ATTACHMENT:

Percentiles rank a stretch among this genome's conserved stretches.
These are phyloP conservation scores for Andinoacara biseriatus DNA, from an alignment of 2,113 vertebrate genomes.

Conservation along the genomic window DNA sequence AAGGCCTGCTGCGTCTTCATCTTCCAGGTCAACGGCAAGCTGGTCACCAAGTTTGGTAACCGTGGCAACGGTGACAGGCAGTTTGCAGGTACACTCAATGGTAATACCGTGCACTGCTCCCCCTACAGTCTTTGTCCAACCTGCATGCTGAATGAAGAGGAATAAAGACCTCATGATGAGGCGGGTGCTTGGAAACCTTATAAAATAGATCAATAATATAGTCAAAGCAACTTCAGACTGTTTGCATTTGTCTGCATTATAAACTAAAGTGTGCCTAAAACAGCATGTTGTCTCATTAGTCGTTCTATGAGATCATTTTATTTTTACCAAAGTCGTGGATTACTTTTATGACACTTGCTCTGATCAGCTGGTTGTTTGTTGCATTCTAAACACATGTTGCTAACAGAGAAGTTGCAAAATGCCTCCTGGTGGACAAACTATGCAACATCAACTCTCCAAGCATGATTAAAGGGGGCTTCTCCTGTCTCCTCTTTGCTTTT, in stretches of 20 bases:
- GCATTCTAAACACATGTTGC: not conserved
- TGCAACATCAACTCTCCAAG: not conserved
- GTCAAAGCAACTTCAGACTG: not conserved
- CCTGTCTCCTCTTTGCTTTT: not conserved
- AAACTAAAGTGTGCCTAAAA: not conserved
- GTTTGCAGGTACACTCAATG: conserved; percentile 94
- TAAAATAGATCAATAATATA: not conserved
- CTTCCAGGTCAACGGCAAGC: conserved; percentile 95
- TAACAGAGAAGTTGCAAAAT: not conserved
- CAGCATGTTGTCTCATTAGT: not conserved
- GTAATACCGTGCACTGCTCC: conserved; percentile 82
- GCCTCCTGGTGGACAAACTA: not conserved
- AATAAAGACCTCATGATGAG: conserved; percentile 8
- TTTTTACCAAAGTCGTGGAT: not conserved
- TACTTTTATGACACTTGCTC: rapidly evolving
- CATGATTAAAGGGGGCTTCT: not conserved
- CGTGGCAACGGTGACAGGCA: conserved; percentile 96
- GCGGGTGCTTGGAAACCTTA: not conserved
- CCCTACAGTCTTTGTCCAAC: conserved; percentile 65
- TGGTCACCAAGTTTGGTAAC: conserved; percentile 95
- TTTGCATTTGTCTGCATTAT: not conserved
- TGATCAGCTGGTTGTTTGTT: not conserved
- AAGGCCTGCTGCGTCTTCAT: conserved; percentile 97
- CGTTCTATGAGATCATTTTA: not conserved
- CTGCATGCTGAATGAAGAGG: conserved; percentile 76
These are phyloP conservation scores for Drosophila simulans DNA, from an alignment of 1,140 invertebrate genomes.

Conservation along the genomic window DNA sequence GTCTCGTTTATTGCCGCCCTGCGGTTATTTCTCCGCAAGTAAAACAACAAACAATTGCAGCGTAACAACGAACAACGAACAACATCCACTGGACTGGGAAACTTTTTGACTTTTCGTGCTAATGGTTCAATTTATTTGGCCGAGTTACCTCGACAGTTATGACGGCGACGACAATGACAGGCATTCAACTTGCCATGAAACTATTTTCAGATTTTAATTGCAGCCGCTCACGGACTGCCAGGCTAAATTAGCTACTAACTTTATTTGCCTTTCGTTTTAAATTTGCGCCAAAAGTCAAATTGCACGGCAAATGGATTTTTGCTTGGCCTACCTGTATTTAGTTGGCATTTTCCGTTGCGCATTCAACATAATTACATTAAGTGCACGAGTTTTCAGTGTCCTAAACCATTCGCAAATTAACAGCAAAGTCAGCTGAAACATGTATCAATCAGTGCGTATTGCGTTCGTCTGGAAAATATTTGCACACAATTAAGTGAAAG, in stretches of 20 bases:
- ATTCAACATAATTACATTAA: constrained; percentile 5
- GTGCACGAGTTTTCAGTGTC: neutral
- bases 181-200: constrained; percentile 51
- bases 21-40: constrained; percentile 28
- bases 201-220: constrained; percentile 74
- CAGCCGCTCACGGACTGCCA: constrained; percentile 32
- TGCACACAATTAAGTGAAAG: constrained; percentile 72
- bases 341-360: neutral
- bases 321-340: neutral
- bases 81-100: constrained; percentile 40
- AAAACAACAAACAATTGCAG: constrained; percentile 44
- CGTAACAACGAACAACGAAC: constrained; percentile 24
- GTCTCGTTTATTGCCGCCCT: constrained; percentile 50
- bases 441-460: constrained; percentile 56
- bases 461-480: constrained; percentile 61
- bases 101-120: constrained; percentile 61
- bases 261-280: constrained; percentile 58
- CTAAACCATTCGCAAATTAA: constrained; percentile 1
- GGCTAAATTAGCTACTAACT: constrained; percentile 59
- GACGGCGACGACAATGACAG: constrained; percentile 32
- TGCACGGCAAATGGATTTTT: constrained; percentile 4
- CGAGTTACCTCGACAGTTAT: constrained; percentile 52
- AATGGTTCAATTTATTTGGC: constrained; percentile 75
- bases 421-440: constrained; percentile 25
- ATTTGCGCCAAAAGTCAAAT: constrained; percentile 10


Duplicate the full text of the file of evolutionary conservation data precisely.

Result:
Percentiles rank a stretch among this genome's conserved stretches.
These are phyloP conservation scores for Andinoacara biseriatus DNA, from an alignment of 2,113 vertebrate genomes.

Conservation along the genomic window DNA sequence AAGGCCTGCTGCGTCTTCATCTTCCAGGTCAACGGCAAGCTGGTCACCAAGTTTGGTAACCGTGGCAACGGTGACAGGCAGTTTGCAGGTACACTCAATGGTAATACCGTGCACTGCTCCCCCTACAGTCTTTGTCCAACCTGCATGCTGAATGAAGAGGAATAAAGACCTCATGATGAGGCGGGTGCTTGGAAACCTTATAAAATAGATCAATAATATAGTCAAAGCAACTTCAGACTGTTTGCATTTGTCTGCATTATAAACTAAAGTGTGCCTAAAACAGCATGTTGTCTCATTAGTCGTTCTATGAGATCATTTTATTTTTACCAAAGTCGTGGATTACTTTTATGACACTTGCTCTGATCAGCTGGTTGTTTGTTGCATTCTAAACACATGTTGCTAACAGAGAAGTTGCAAAATGCCTCCTGGTGGACAAACTATGCAACATCAACTCTCCAAGCATGATTAAAGGGGGCTTCTCCTGTCTCCTCTTTGCTTTT, in stretches of 20 bases:
- GCATTCTAAACACATGTTGC: not conserved
- TGCAACATCAACTCTCCAAG: not conserved
- GTCAAAGCAACTTCAGACTG: not conserved
- CCTGTCTCCTCTTTGCTTTT: not conserved
- AAACTAAAGTGTGCCTAAAA: not conserved
- GTTTGCAGGTACACTCAATG: conserved; percentile 94
- TAAAATAGATCAATAATATA: not conserved
- CTTCCAGGTCAACGGCAAGC: conserved; percentile 95
- TAACAGAGAAGTTGCAAAAT: not conserved
- CAGCATGTTGTCTCATTAGT: not conserved
- GTAATACCGTGCACTGCTCC: conserved; percentile 82
- GCCTCCTGGTGGACAAACTA: not conserved
- AATAAAGACCTCATGATGAG: conserved; percentile 8
- TTTTTACCAAAGTCGTGGAT: not conserved
- TACTTTTATGACACTTGCTC: rapidly evolving
- CATGATTAAAGGGGGCTTCT: not conserved
- CGTGGCAACGGTGACAGGCA: conserved; percentile 96
- GCGGGTGCTTGGAAACCTTA: not conserved
- CCCTACAGTCTTTGTCCAAC: conserved; percentile 65
- TGGTCACCAAGTTTGGTAAC: conserved; percentile 95
- TTTGCATTTGTCTGCATTAT: not conserved
- TGATCAGCTGGTTGTTTGTT: not conserved
- AAGGCCTGCTGCGTCTTCAT: conserved; percentile 97
- CGTTCTATGAGATCATTTTA: not conserved
- CTGCATGCTGAATGAAGAGG: conserved; percentile 76
These are phyloP conservation scores for Drosophila simulans DNA, from an alignment of 1,140 invertebrate genomes.

Conservation along the genomic window DNA sequence GTCTCGTTTATTGCCGCCCTGCGGTTATTTCTCCGCAAGTAAAACAACAAACAATTGCAGCGTAACAACGAACAACGAACAACATCCACTGGACTGGGAAACTTTTTGACTTTTCGTGCTAATGGTTCAATTTATTTGGCCGAGTTACCTCGACAGTTATGACGGCGACGACAATGACAGGCATTCAACTTGCCATGAAACTATTTTCAGATTTTAATTGCAGCCGCTCACGGACTGCCAGGCTAAATTAGCTACTAACTTTATTTGCCTTTCGTTTTAAATTTGCGCCAAAAGTCAAATTGCACGGCAAATGGATTTTTGCTTGGCCTACCTGTATTTAGTTGGCATTTTCCGTTGCGCATTCAACATAATTACATTAAGTGCACGAGTTTTCAGTGTCCTAAACCATTCGCAAATTAACAGCAAAGTCAGCTGAAACATGTATCAATCAGTGCGTATTGCGTTCGTCTGGAAAATATTTGCACACAATTAAGTGAAAG, in stretches of 20 bases:
- ATTCAACATAATTACATTAA: constrained; percentile 5
- GTGCACGAGTTTTCAGTGTC: neutral
- bases 181-200: constrained; percentile 51
- bases 21-40: constrained; percentile 28
- bases 201-220: constrained; percentile 74
- CAGCCGCTCACGGACTGCCA: constrained; percentile 32
- TGCACACAATTAAGTGAAAG: constrained; percentile 72
- bases 341-360: neutral
- bases 321-340: neutral
- bases 81-100: constrained; percentile 40
- AAAACAACAAACAATTGCAG: constrained; percentile 44
- CGTAACAACGAACAACGAAC: constrained; percentile 24
- GTCTCGTTTATTGCCGCCCT: constrained; percentile 50
- bases 441-460: constrained; percentile 56
- bases 461-480: constrained; percentile 61
- bases 101-120: constrained; percentile 61
- bases 261-280: constrained; percentile 58
- CTAAACCATTCGCAAATTAA: constrained; percentile 1
- GGCTAAATTAGCTACTAACT: constrained; percentile 59
- GACGGCGACGACAATGACAG: constrained; percentile 32
- TGCACGGCAAATGGATTTTT: constrained; percentile 4
- CGAGTTACCTCGACAGTTAT: constrained; percentile 52
- AATGGTTCAATTTATTTGGC: constrained; percentile 75
- bases 421-440: constrained; percentile 25
- ATTTGCGCCAAAAGTCAAAT: constrained; percentile 10